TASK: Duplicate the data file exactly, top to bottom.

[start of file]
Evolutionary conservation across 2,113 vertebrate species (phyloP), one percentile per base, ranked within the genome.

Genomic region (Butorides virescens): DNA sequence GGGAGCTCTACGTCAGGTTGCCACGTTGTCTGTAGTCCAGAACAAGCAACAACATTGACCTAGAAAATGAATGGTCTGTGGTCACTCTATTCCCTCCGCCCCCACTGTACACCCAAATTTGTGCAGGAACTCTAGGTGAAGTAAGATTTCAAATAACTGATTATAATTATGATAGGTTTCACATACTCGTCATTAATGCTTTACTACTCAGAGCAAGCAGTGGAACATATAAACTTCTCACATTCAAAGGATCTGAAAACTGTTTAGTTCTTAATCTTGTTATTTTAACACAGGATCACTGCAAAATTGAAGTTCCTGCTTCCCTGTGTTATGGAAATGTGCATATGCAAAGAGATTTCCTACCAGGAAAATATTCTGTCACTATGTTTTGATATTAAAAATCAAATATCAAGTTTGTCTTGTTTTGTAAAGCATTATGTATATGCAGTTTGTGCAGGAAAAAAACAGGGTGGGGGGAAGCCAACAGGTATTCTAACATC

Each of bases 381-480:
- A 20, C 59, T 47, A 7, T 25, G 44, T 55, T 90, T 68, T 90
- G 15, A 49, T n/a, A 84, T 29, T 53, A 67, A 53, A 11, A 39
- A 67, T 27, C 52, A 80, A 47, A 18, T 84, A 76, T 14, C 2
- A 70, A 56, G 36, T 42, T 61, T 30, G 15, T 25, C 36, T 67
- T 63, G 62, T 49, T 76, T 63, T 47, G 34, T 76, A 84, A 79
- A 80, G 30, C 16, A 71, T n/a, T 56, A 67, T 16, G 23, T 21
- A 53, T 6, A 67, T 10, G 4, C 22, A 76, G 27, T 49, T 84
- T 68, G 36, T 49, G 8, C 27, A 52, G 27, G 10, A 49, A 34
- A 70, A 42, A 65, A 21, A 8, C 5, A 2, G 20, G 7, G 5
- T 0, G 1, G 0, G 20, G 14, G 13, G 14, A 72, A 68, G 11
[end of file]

Evolutionary conservation across 2,113 vertebrate species (phyloP), one percentile per base, ranked within the genome.

Genomic region (Butorides virescens): DNA sequence GGGAGCTCTACGTCAGGTTGCCACGTTGTCTGTAGTCCAGAACAAGCAACAACATTGACCTAGAAAATGAATGGTCTGTGGTCACTCTATTCCCTCCGCCCCCACTGTACACCCAAATTTGTGCAGGAACTCTAGGTGAAGTAAGATTTCAAATAACTGATTATAATTATGATAGGTTTCACATACTCGTCATTAATGCTTTACTACTCAGAGCAAGCAGTGGAACATATAAACTTCTCACATTCAAAGGATCTGAAAACTGTTTAGTTCTTAATCTTGTTATTTTAACACAGGATCACTGCAAAATTGAAGTTCCTGCTTCCCTGTGTTATGGAAATGTGCATATGCAAAGAGATTTCCTACCAGGAAAATATTCTGTCACTATGTTTTGATATTAAAAATCAAATATCAAGTTTGTCTTGTTTTGTAAAGCATTATGTATATGCAGTTTGTGCAGGAAAAAAACAGGGTGGGGGGAAGCCAACAGGTATTCTAACATC

Each of bases 381-480:
- A 20, C 59, T 47, A 7, T 25, G 44, T 55, T 90, T 68, T 90
- G 15, A 49, T n/a, A 84, T 29, T 53, A 67, A 53, A 11, A 39
- A 67, T 27, C 52, A 80, A 47, A 18, T 84, A 76, T 14, C 2
- A 70, A 56, G 36, T 42, T 61, T 30, G 15, T 25, C 36, T 67
- T 63, G 62, T 49, T 76, T 63, T 47, G 34, T 76, A 84, A 79
- A 80, G 30, C 16, A 71, T n/a, T 56, A 67, T 16, G 23, T 21
- A 53, T 6, A 67, T 10, G 4, C 22, A 76, G 27, T 49, T 84
- T 68, G 36, T 49, G 8, C 27, A 52, G 27, G 10, A 49, A 34
- A 70, A 42, A 65, A 21, A 8, C 5, A 2, G 20, G 7, G 5
- T 0, G 1, G 0, G 20, G 14, G 13, G 14, A 72, A 68, G 11